LONDON - The dollar rose across the board on Monday after Russia said the U.S. currency's role as the world's main reserve currency was unlikely to change in the near future, hitting energy and commodity prices and related shares.

After a weekend meeting in southern Italy, finance chiefs from Group of Eight said they believed their economies are stabilizing but recovery from the credit crisis remained shaky. Ministers also said they have started to consider how to unwind rescue steps for their economies once recovery is certain.

While the G8 communique made no reference to the dollar, Russian Finance Minister Alexei Kudrin said on the sidelines of the meeting that the dollar's role as the main reserve currency was unlikely to change in the near future.

IMF managing director Dominique Strauss-Kahn told Reuters in an interview at the G8 that the dollar has been correctly valued by the market. The U.S. currency's strength weighs on energy and commodity prices as they are priced in dollars.

The dollar is on a more stable footing after the comments at the G8 from the Russian finance minister, given that Russia is such a large holder of U.S. Treasuries, BTM-UFJ currency economist Lee Hardman said.

The dollar .DXY rose nearly 1 percent against a basket of major currencies while the euro fell 0.9 percent to $1.3879 after data showed the euro zone lost a record 1.22 million jobs in the first quarter of 2009.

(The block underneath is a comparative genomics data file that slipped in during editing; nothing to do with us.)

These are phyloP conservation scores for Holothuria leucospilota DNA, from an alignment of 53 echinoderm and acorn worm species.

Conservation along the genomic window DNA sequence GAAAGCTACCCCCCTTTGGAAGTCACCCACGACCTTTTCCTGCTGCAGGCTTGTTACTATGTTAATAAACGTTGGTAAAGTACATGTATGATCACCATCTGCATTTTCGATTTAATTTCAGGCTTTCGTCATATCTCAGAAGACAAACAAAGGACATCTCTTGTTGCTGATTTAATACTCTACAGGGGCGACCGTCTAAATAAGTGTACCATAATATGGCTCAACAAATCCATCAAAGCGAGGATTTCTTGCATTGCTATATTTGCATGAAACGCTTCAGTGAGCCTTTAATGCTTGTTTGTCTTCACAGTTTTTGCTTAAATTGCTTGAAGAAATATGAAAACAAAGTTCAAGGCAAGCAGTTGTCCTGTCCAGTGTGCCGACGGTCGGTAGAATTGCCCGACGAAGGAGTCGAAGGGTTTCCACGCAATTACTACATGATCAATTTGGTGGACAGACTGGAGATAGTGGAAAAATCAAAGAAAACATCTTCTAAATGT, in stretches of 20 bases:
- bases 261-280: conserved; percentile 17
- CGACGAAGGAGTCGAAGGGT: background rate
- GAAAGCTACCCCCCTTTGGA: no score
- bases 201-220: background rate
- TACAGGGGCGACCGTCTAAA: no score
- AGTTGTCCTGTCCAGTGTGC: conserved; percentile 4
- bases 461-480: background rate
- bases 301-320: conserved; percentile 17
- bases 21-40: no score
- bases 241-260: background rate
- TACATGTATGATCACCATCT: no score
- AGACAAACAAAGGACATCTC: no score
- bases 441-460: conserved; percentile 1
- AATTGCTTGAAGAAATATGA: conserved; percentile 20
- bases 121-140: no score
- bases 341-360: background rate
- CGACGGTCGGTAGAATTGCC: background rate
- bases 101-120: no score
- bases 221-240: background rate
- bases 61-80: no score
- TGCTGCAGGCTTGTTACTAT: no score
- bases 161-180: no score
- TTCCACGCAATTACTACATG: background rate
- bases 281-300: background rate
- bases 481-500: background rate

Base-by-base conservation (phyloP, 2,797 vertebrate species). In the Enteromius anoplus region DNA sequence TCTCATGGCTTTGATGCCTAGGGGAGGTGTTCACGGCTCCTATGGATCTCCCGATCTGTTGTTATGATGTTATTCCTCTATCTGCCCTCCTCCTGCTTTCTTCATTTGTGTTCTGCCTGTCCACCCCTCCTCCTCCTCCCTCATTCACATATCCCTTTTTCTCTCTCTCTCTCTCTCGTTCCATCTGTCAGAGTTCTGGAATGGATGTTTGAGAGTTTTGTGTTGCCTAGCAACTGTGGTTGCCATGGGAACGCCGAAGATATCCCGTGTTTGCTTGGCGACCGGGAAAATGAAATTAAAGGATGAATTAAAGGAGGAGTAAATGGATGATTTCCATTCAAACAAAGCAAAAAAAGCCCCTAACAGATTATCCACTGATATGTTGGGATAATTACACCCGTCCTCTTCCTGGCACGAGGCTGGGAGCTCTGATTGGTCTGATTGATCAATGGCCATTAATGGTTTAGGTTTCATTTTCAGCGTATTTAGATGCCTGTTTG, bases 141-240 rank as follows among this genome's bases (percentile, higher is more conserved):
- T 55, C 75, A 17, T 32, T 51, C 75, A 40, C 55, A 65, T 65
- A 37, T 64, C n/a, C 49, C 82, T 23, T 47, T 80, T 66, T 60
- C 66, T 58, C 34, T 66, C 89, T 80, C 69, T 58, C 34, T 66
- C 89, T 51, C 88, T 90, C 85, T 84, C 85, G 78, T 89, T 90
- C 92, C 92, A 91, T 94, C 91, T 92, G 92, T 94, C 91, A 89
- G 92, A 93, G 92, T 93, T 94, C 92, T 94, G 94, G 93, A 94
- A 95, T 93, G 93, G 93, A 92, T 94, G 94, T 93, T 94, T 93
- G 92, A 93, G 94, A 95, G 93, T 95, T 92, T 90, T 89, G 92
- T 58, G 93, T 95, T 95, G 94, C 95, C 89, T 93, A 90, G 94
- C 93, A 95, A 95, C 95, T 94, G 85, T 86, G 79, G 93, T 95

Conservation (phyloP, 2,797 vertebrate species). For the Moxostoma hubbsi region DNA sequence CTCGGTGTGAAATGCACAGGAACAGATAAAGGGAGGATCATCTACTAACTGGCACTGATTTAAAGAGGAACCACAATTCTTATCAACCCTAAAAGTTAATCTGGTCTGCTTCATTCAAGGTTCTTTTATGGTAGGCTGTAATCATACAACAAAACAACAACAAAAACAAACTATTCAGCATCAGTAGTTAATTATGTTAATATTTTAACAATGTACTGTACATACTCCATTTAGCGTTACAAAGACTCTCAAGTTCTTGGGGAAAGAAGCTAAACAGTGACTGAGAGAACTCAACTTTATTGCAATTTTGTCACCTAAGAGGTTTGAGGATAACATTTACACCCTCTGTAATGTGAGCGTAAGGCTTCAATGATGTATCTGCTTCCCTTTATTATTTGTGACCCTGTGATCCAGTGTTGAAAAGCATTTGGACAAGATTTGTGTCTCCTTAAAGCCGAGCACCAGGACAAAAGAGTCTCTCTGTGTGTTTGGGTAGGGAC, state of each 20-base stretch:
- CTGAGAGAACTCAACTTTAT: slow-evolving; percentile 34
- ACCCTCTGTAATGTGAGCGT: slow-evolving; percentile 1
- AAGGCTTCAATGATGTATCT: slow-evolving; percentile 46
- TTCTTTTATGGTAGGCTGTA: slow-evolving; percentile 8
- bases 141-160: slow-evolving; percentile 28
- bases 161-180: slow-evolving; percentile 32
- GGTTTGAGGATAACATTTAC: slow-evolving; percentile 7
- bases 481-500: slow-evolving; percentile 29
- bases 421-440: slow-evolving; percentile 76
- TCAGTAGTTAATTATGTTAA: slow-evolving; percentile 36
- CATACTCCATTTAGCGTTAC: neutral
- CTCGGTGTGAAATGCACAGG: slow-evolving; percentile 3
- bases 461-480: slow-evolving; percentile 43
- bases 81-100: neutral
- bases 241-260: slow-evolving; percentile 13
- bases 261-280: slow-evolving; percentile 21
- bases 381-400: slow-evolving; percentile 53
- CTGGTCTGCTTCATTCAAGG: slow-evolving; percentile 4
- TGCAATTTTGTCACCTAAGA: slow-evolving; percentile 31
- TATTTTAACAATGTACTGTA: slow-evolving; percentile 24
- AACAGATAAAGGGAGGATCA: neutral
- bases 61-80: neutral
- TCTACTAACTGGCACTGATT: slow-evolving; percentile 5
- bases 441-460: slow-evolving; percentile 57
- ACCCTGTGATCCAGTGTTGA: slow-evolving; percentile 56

Lingering concerns about the euro zone economy and its banking sector are also weighing on euro, which is still seen as a very overvalued currency, Hardman added.

Kudrin's remarks came ahead of the first summit of leaders of Russia, China, India and Brazil on Tuesday in the Russian city of Yekaterinburg, at which the leaders are expected to discuss issues including foreign reserve diversification.


Shares of mining and oil shares led the move lower in world stocks. MSCI world equity index .MIWD00000PUS fell 1 percent, moving further away from a 7-1/2 month high hit earlier this month.

The benchmark MSCI index finished last week on a positive note, posting the third consecutive weekly gains.

The FTSEurofirst 300 index .FTEU3 fell 1.6 percent. Emerging stocks .MSCIEF also lost 1.4 percent. U.S. stock futures pointed to a weaker open on Wall Street later.

U.S. crude oil dropped 1.4 percent to $71.04. Shanghai copper fell by its 5 percent limit and London copper for three-month delivery broke below $5,100 a ton.

Stabilizing dollar outlook could trigger a mini chain reaction which might look like setting the starting point for a new equity bear market, BNP Paribas said in a note to clients.

Indeed, the stabilizing dollar will take the momentum out of the speculatively over-extended commodity market, causing related currencies to decline. The dollar will receive additional support via this liquidation effect.

The June bund futures hit a one-week high of 119.06 as equity markets fell.

(Additional reporting by Jessica Mortimer; Editing by Victoria Main)